My advisor is professor Michael Dodds, O.P. who is a faculty member of the Dominican School of Philosophy and Theology, and of the GTU in Berkeley, CA. I am also a member of the Center for Theology and the Natural Sciences (CTNS) in Berkeley, CA. I work with professors Robert John Russel, and Ted Peters. I also stay in touch with professor Terrence Deacon from the UC Berkeley, who is the author of the new and original version of the concept of emergence in biology. My contact with professor Deacon is based on my little background in natural sciences (I studied biotechnology, but never earned a degree in it). I have MA degree in theology from the University of St. John Paul II in Cracow, and the STL in dogmatic theology from the University of Poznan, Poland.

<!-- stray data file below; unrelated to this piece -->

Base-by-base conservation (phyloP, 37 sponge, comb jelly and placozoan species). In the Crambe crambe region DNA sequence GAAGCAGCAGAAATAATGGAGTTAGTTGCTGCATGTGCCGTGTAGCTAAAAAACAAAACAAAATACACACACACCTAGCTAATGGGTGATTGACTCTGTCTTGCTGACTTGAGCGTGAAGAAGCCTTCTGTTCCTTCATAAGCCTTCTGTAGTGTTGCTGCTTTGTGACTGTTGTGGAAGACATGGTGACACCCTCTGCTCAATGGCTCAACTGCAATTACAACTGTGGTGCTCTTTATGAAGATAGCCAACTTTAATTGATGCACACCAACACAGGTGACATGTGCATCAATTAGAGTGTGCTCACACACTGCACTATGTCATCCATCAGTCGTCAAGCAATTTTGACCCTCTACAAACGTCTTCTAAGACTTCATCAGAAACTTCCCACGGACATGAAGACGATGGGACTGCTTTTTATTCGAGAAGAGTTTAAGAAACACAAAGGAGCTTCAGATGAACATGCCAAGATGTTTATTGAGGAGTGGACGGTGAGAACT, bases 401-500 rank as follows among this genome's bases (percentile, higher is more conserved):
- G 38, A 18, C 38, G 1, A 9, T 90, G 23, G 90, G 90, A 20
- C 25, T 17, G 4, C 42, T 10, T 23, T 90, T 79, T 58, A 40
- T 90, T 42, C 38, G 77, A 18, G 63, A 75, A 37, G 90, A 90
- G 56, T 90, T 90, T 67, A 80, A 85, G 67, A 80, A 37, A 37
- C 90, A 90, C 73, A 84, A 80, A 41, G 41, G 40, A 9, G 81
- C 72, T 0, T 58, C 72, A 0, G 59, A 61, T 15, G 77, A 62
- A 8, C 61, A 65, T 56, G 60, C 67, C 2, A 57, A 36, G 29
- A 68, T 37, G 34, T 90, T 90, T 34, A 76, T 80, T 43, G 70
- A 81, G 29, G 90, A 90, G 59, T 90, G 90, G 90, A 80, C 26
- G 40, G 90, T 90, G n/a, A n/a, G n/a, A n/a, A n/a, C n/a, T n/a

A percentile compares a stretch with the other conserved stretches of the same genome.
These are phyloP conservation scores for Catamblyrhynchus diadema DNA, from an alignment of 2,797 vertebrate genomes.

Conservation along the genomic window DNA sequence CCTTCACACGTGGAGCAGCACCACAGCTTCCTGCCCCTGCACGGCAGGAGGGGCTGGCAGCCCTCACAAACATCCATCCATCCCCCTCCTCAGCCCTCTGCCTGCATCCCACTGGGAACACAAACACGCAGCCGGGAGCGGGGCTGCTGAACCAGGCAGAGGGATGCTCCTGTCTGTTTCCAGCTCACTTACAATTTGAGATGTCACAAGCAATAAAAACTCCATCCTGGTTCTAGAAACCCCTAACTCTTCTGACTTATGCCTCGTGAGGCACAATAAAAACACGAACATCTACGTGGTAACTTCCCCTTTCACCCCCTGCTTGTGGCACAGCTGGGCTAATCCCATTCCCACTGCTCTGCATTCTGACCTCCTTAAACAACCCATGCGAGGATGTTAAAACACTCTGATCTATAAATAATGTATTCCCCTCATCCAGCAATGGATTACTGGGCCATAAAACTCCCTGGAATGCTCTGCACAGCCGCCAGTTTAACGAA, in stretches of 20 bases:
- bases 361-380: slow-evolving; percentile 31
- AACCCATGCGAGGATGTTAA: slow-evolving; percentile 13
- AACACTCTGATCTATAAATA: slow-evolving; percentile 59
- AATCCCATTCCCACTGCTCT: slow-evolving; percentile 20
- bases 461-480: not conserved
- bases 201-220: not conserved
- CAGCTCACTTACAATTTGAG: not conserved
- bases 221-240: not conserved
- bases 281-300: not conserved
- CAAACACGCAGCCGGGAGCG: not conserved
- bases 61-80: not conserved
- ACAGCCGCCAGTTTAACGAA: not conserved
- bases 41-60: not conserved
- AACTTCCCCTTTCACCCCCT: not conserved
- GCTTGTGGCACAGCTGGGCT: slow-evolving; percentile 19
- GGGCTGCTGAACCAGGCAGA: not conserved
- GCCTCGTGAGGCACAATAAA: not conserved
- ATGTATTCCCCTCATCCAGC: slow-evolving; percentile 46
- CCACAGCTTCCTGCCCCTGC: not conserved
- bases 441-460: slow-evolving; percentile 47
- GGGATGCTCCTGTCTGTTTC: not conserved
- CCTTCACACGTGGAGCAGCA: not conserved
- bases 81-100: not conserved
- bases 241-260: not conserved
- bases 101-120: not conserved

Because of my studies, my pastoral ministry is limited to the minimum. I help in the Dominican parishes in Benicia, CA, and in San Francisco. I do ministry in English and in Spanish.

I love God, and the Catholic Church. I’m trying to work on my spiritual life, and grow more mature in my Dominican vocation among my brothers. I live in St. Albert’s priory in Oakland, CA. I commute to Berkeley on my bicycle. Biking, swimming, classical concerts, music in general (classical, alternative, trip-hop, and many other genera), sea food, and long walks – they all bring some rest when I feel tired with my studies.

I have a loving family back in Poland (my parents, and my sister Joanna, who is engaged with David), and in Dublin, Ireland (my brother Arthur, with his wife Barbara and two daughters: Sophia and Emily).

Like I said, I want to share my discoveries and my scientific, philosophical, and theological interests, and I plan to do it here on my new blog!!! Let’s search for Truth together!!! 🙂